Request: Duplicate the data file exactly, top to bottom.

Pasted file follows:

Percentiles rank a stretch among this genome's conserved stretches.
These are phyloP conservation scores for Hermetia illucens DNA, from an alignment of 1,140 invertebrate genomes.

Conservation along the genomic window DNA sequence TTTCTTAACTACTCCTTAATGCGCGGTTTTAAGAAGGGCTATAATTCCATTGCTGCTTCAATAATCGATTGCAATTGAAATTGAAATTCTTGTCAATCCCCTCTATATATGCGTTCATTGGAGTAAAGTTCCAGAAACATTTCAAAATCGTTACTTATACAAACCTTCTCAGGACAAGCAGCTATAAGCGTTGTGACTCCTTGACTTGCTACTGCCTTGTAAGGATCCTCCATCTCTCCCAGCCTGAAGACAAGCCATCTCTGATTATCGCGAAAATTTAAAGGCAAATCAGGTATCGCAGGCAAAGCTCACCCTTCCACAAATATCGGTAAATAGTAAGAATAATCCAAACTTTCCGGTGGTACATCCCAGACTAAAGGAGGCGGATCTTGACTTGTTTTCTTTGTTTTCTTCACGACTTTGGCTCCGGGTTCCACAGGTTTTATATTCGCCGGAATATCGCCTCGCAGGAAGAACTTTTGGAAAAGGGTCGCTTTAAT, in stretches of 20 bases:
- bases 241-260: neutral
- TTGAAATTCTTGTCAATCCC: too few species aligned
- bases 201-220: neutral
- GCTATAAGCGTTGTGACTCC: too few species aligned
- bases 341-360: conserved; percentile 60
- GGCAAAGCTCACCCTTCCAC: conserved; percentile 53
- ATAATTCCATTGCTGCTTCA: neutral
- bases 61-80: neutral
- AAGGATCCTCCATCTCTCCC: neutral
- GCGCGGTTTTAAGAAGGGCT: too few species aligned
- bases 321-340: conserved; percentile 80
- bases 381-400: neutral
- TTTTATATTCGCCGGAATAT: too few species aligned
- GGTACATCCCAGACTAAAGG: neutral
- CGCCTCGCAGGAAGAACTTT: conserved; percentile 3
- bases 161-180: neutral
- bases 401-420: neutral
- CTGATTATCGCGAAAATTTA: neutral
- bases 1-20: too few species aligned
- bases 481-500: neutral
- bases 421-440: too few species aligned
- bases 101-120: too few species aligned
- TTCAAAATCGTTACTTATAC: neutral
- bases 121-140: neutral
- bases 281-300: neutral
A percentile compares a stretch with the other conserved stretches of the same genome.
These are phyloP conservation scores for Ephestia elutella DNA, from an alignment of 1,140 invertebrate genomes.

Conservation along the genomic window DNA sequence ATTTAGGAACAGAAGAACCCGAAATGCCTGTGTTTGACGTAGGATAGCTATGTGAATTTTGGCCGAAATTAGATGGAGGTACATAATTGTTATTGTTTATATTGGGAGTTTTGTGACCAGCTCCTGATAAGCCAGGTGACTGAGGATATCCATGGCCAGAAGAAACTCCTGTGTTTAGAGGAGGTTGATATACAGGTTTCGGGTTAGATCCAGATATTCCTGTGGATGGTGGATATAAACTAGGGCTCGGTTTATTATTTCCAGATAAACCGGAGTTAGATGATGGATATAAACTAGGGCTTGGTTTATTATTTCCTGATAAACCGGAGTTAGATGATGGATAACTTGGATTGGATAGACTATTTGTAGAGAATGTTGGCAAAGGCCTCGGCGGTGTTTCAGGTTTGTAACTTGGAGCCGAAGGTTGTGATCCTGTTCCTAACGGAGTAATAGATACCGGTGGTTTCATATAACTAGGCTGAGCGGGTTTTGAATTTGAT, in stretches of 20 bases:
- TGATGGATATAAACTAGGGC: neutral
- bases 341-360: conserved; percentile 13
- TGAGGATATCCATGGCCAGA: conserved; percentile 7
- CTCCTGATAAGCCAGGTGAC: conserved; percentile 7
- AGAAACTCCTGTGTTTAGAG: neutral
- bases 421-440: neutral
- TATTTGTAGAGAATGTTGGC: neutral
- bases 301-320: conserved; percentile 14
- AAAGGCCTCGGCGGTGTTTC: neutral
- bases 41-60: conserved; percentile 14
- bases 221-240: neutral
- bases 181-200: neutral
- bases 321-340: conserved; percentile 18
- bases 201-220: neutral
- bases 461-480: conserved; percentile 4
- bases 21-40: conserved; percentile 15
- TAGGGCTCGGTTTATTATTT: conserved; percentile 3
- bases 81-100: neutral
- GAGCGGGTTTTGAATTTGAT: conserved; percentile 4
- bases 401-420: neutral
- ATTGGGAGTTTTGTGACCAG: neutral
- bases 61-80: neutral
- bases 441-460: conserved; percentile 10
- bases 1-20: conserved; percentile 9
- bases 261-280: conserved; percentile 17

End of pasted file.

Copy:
Percentiles rank a stretch among this genome's conserved stretches.
These are phyloP conservation scores for Hermetia illucens DNA, from an alignment of 1,140 invertebrate genomes.

Conservation along the genomic window DNA sequence TTTCTTAACTACTCCTTAATGCGCGGTTTTAAGAAGGGCTATAATTCCATTGCTGCTTCAATAATCGATTGCAATTGAAATTGAAATTCTTGTCAATCCCCTCTATATATGCGTTCATTGGAGTAAAGTTCCAGAAACATTTCAAAATCGTTACTTATACAAACCTTCTCAGGACAAGCAGCTATAAGCGTTGTGACTCCTTGACTTGCTACTGCCTTGTAAGGATCCTCCATCTCTCCCAGCCTGAAGACAAGCCATCTCTGATTATCGCGAAAATTTAAAGGCAAATCAGGTATCGCAGGCAAAGCTCACCCTTCCACAAATATCGGTAAATAGTAAGAATAATCCAAACTTTCCGGTGGTACATCCCAGACTAAAGGAGGCGGATCTTGACTTGTTTTCTTTGTTTTCTTCACGACTTTGGCTCCGGGTTCCACAGGTTTTATATTCGCCGGAATATCGCCTCGCAGGAAGAACTTTTGGAAAAGGGTCGCTTTAAT, in stretches of 20 bases:
- bases 241-260: neutral
- TTGAAATTCTTGTCAATCCC: too few species aligned
- bases 201-220: neutral
- GCTATAAGCGTTGTGACTCC: too few species aligned
- bases 341-360: conserved; percentile 60
- GGCAAAGCTCACCCTTCCAC: conserved; percentile 53
- ATAATTCCATTGCTGCTTCA: neutral
- bases 61-80: neutral
- AAGGATCCTCCATCTCTCCC: neutral
- GCGCGGTTTTAAGAAGGGCT: too few species aligned
- bases 321-340: conserved; percentile 80
- bases 381-400: neutral
- TTTTATATTCGCCGGAATAT: too few species aligned
- GGTACATCCCAGACTAAAGG: neutral
- CGCCTCGCAGGAAGAACTTT: conserved; percentile 3
- bases 161-180: neutral
- bases 401-420: neutral
- CTGATTATCGCGAAAATTTA: neutral
- bases 1-20: too few species aligned
- bases 481-500: neutral
- bases 421-440: too few species aligned
- bases 101-120: too few species aligned
- TTCAAAATCGTTACTTATAC: neutral
- bases 121-140: neutral
- bases 281-300: neutral
A percentile compares a stretch with the other conserved stretches of the same genome.
These are phyloP conservation scores for Ephestia elutella DNA, from an alignment of 1,140 invertebrate genomes.

Conservation along the genomic window DNA sequence ATTTAGGAACAGAAGAACCCGAAATGCCTGTGTTTGACGTAGGATAGCTATGTGAATTTTGGCCGAAATTAGATGGAGGTACATAATTGTTATTGTTTATATTGGGAGTTTTGTGACCAGCTCCTGATAAGCCAGGTGACTGAGGATATCCATGGCCAGAAGAAACTCCTGTGTTTAGAGGAGGTTGATATACAGGTTTCGGGTTAGATCCAGATATTCCTGTGGATGGTGGATATAAACTAGGGCTCGGTTTATTATTTCCAGATAAACCGGAGTTAGATGATGGATATAAACTAGGGCTTGGTTTATTATTTCCTGATAAACCGGAGTTAGATGATGGATAACTTGGATTGGATAGACTATTTGTAGAGAATGTTGGCAAAGGCCTCGGCGGTGTTTCAGGTTTGTAACTTGGAGCCGAAGGTTGTGATCCTGTTCCTAACGGAGTAATAGATACCGGTGGTTTCATATAACTAGGCTGAGCGGGTTTTGAATTTGAT, in stretches of 20 bases:
- TGATGGATATAAACTAGGGC: neutral
- bases 341-360: conserved; percentile 13
- TGAGGATATCCATGGCCAGA: conserved; percentile 7
- CTCCTGATAAGCCAGGTGAC: conserved; percentile 7
- AGAAACTCCTGTGTTTAGAG: neutral
- bases 421-440: neutral
- TATTTGTAGAGAATGTTGGC: neutral
- bases 301-320: conserved; percentile 14
- AAAGGCCTCGGCGGTGTTTC: neutral
- bases 41-60: conserved; percentile 14
- bases 221-240: neutral
- bases 181-200: neutral
- bases 321-340: conserved; percentile 18
- bases 201-220: neutral
- bases 461-480: conserved; percentile 4
- bases 21-40: conserved; percentile 15
- TAGGGCTCGGTTTATTATTT: conserved; percentile 3
- bases 81-100: neutral
- GAGCGGGTTTTGAATTTGAT: conserved; percentile 4
- bases 401-420: neutral
- ATTGGGAGTTTTGTGACCAG: neutral
- bases 61-80: neutral
- bases 441-460: conserved; percentile 10
- bases 1-20: conserved; percentile 9
- bases 261-280: conserved; percentile 17